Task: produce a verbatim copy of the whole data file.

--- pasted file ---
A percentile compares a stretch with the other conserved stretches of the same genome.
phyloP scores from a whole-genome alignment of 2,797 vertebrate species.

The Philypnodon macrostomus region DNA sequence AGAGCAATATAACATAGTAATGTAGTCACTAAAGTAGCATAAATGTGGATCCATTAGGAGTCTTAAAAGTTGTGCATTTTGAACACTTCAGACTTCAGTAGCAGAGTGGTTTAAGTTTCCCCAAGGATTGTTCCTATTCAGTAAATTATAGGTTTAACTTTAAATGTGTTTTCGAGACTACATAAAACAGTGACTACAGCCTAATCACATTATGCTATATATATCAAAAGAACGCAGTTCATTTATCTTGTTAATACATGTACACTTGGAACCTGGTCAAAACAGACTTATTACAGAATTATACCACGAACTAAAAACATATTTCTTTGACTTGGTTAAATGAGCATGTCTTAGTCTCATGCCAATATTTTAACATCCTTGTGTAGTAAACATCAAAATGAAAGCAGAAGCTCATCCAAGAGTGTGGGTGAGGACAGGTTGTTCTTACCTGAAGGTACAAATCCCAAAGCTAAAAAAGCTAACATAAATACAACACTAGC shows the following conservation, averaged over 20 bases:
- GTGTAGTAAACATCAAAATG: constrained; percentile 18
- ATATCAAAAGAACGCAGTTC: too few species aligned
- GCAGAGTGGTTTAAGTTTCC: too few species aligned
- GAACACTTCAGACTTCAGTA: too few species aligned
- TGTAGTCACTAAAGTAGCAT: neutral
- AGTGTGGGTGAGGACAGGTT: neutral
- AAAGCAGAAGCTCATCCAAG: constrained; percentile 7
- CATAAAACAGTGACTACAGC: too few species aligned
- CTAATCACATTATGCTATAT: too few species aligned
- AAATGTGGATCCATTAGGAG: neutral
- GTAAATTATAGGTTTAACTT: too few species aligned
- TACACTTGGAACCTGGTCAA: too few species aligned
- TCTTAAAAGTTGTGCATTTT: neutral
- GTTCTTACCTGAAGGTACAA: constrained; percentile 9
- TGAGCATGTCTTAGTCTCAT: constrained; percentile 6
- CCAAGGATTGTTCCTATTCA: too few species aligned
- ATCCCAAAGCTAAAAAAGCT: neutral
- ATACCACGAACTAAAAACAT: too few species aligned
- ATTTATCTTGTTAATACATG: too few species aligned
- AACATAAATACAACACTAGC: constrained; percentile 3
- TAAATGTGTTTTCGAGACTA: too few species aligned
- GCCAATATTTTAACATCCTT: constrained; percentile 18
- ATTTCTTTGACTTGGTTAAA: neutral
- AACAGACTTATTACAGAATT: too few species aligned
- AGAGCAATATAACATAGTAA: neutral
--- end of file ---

A percentile compares a stretch with the other conserved stretches of the same genome.
phyloP scores from a whole-genome alignment of 2,797 vertebrate species.

The Philypnodon macrostomus region DNA sequence AGAGCAATATAACATAGTAATGTAGTCACTAAAGTAGCATAAATGTGGATCCATTAGGAGTCTTAAAAGTTGTGCATTTTGAACACTTCAGACTTCAGTAGCAGAGTGGTTTAAGTTTCCCCAAGGATTGTTCCTATTCAGTAAATTATAGGTTTAACTTTAAATGTGTTTTCGAGACTACATAAAACAGTGACTACAGCCTAATCACATTATGCTATATATATCAAAAGAACGCAGTTCATTTATCTTGTTAATACATGTACACTTGGAACCTGGTCAAAACAGACTTATTACAGAATTATACCACGAACTAAAAACATATTTCTTTGACTTGGTTAAATGAGCATGTCTTAGTCTCATGCCAATATTTTAACATCCTTGTGTAGTAAACATCAAAATGAAAGCAGAAGCTCATCCAAGAGTGTGGGTGAGGACAGGTTGTTCTTACCTGAAGGTACAAATCCCAAAGCTAAAAAAGCTAACATAAATACAACACTAGC shows the following conservation, averaged over 20 bases:
- GTGTAGTAAACATCAAAATG: constrained; percentile 18
- ATATCAAAAGAACGCAGTTC: too few species aligned
- GCAGAGTGGTTTAAGTTTCC: too few species aligned
- GAACACTTCAGACTTCAGTA: too few species aligned
- TGTAGTCACTAAAGTAGCAT: neutral
- AGTGTGGGTGAGGACAGGTT: neutral
- AAAGCAGAAGCTCATCCAAG: constrained; percentile 7
- CATAAAACAGTGACTACAGC: too few species aligned
- CTAATCACATTATGCTATAT: too few species aligned
- AAATGTGGATCCATTAGGAG: neutral
- GTAAATTATAGGTTTAACTT: too few species aligned
- TACACTTGGAACCTGGTCAA: too few species aligned
- TCTTAAAAGTTGTGCATTTT: neutral
- GTTCTTACCTGAAGGTACAA: constrained; percentile 9
- TGAGCATGTCTTAGTCTCAT: constrained; percentile 6
- CCAAGGATTGTTCCTATTCA: too few species aligned
- ATCCCAAAGCTAAAAAAGCT: neutral
- ATACCACGAACTAAAAACAT: too few species aligned
- ATTTATCTTGTTAATACATG: too few species aligned
- AACATAAATACAACACTAGC: constrained; percentile 3
- TAAATGTGTTTTCGAGACTA: too few species aligned
- GCCAATATTTTAACATCCTT: constrained; percentile 18
- ATTTCTTTGACTTGGTTAAA: neutral
- AACAGACTTATTACAGAATT: too few species aligned
- AGAGCAATATAACATAGTAA: neutral